Testicular cancer cells take root in one or both testicles, the glands held inside the scrotum along with vessels and nerves. Testicles make sperm and male sex hormones such as testosterone.
Wilmot Cancer Institute, in partnership with UR Medicine’s Department of Urology, is the leader in testicular cancer care in the region, and is conducting research to improve care and better understand the disease.
Testicular cancer types
Germ cell tumors comprise more than 90 percent of testicle cancers. These tumors develop in the cells that make sperm. There are two types of germ cell tumors. Each type grows and spreads differently and they are treated differently, although some tumors contain cells from both types:
Seminomas, which tend to grow less rapidly. They usually occur in men ages 35 to 50, although one subtype afflicts older men.
Non-seminomas, which occur in men between their late teen years and early 30s and tend to grow more quickly. There are four variations of non-seminomas, including a rare, aggressive subtype called choriocarcinoma. Often choriocarcinoma is mixed with other types of non-seminoma cells, which improves the outlook for patients.
Testicle cancer is sometimes discovered before it’s invasive. In that case it’s known as carcinoma in situ of the testicle.
In addition to the more common germ cell tumors, rarer types of testicular tumors include: Leydig cell tumors (which can be benign and arise in the cells producing testosterone); and Sertoli cell tumors (which are also usually benign). Sometimes pre-adolescent leukemia can arise in the testicles, and in older men lymphoma can occur in the testicles, too.
Testicular cancer facts
It’s the most common cancer in men ages 20 to 35. About 8,700 new cases are diagnosed annually (one of every 263 males) and the incidence has been rising in the U.S. but experts are not sure why. Testicular cancer is often treated successfully; the chance of dying from it is low.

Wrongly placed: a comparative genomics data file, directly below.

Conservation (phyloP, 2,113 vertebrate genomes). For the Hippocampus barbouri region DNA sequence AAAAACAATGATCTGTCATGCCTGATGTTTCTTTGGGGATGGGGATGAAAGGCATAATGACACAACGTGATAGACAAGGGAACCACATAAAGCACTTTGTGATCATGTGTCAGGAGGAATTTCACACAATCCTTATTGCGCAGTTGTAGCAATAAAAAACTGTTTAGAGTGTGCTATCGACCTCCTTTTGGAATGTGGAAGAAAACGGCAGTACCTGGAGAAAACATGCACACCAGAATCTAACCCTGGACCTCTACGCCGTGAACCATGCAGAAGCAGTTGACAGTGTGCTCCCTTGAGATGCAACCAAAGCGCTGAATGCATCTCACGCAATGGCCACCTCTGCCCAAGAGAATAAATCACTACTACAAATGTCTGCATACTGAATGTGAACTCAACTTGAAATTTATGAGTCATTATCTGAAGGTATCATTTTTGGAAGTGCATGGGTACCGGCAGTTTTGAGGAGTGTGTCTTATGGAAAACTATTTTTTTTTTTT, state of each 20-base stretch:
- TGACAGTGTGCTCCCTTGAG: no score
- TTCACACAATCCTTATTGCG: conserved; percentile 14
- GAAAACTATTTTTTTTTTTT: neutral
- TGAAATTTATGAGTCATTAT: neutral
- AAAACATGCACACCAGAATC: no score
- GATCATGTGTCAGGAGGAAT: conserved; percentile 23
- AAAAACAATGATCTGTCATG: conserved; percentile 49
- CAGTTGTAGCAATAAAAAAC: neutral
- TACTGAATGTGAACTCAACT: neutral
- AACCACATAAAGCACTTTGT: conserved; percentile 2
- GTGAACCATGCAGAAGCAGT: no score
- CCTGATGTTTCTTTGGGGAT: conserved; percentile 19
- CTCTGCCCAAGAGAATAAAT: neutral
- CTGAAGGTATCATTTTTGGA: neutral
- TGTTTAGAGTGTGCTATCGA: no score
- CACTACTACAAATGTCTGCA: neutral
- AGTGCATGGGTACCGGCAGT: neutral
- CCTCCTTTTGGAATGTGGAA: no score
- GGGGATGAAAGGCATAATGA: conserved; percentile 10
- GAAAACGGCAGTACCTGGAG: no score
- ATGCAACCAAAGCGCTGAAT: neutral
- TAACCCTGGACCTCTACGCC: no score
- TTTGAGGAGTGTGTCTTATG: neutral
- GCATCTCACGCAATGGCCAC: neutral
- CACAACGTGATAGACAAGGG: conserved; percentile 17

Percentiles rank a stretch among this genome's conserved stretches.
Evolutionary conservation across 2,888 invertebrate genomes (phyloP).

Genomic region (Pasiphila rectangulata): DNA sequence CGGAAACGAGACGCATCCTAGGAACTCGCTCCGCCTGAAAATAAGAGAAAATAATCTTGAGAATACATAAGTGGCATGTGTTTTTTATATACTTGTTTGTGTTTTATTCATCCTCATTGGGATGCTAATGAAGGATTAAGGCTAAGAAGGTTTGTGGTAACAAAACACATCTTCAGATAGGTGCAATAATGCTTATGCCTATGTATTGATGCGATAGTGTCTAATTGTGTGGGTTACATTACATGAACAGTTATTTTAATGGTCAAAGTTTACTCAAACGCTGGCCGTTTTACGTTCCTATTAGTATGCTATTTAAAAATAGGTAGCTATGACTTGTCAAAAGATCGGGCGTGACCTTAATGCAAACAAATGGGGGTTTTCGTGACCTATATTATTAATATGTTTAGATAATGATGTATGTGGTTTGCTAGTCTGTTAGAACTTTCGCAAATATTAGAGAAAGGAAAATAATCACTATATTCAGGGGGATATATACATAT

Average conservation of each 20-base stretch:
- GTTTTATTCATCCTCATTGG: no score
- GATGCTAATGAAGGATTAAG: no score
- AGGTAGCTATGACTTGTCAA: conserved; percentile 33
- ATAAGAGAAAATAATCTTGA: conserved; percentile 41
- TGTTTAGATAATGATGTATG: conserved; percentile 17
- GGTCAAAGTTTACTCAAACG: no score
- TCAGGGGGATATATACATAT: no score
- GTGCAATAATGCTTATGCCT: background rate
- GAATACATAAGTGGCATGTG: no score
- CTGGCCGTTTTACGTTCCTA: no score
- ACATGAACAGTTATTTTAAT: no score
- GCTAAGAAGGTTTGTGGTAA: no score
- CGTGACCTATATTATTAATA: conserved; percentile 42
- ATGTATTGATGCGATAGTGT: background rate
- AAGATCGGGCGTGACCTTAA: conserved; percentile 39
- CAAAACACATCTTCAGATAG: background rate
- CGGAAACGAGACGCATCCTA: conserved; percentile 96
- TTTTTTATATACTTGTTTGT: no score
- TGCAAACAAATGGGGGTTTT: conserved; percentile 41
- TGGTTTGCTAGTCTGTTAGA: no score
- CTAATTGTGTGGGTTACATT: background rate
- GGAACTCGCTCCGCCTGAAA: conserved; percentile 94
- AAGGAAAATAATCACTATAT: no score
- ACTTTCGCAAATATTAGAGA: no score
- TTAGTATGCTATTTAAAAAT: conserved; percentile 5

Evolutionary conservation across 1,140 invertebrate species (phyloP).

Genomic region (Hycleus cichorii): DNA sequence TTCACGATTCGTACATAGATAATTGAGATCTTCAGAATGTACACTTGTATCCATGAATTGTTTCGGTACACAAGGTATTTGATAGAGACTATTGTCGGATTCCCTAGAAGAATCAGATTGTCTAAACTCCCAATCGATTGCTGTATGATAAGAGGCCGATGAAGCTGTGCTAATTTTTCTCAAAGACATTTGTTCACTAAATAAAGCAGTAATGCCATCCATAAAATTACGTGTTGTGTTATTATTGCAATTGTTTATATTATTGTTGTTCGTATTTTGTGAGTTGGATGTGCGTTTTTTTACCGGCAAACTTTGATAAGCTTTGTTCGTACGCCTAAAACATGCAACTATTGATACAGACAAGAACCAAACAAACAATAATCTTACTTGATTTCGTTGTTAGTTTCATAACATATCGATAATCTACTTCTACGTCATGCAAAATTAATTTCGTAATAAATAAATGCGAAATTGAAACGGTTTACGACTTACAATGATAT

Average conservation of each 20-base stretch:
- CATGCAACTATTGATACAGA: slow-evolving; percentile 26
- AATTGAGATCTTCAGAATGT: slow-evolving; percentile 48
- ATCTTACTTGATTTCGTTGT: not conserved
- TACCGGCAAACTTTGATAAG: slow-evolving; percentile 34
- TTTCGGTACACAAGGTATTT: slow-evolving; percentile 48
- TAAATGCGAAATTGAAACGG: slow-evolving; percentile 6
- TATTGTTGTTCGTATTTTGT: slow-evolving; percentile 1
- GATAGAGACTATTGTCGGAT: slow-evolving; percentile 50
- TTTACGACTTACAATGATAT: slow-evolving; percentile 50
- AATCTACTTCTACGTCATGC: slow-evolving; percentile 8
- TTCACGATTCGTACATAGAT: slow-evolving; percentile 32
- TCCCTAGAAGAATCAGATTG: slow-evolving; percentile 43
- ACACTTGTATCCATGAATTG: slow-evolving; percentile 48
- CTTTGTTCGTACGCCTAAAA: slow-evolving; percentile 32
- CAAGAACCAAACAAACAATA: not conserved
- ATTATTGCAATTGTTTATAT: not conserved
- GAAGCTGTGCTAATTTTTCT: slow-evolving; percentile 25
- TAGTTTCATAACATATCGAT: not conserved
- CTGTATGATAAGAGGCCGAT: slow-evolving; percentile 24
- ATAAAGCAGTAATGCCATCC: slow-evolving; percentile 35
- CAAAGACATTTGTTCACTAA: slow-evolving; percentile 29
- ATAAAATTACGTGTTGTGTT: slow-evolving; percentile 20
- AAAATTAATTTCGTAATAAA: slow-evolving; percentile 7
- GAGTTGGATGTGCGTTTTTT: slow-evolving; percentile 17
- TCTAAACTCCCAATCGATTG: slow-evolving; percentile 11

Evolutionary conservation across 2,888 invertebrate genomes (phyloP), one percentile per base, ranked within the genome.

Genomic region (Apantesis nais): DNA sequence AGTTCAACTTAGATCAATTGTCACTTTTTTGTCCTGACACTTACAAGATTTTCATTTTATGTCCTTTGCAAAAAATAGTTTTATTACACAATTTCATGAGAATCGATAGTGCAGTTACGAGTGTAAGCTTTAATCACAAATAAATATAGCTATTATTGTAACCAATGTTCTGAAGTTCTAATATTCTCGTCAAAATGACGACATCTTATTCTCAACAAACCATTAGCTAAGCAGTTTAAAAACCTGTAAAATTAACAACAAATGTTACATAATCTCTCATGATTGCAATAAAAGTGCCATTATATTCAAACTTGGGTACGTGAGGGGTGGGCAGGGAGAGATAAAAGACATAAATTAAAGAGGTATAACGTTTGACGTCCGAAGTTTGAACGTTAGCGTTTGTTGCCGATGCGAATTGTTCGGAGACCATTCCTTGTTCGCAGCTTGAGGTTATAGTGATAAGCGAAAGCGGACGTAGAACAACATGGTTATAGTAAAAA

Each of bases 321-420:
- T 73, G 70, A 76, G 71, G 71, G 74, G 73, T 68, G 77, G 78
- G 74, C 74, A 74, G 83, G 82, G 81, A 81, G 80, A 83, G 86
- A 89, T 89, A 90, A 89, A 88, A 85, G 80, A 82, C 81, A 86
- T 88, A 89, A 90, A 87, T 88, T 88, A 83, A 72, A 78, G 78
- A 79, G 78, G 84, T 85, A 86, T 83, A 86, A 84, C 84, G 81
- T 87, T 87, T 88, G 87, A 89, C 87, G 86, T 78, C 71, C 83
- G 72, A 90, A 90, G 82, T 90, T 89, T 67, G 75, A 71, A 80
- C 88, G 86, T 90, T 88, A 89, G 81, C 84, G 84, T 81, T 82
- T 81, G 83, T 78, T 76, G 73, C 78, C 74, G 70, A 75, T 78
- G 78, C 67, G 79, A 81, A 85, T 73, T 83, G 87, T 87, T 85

Causes and risk factors
Many men who develop testicular cancer do not have risk factors other than being young. One primary condition that does increase the risk is having an undescended testicle. This occurs before birth, when one or both testicles fail to move from the belly, where they develop, down to the scrotum. If the testicles haven’t descended by a boy’s first birthday, surgery is possible during childhood but the risk for cancer remains in place. Even if only one testicle is undescended, the normal testicle is also at risk for developing cancer. Additional risk factors:
Family history, especially a father or brother.
Having HIV, particularly if the patient also has AIDS.
Personal history of cancer in the other testicle.
Race/Ethnicity. White men have five times the risk compared to black men and Asian-Americans.
Body size. The studies that address this issue are mixed, but some research suggests that being tall slightly increases the risk of testicular cancer.
It’s not possible to prevent testicular cancer since most of the risk factors (young age, undescended testicles, being white, etc.) cannot be changed or controlled.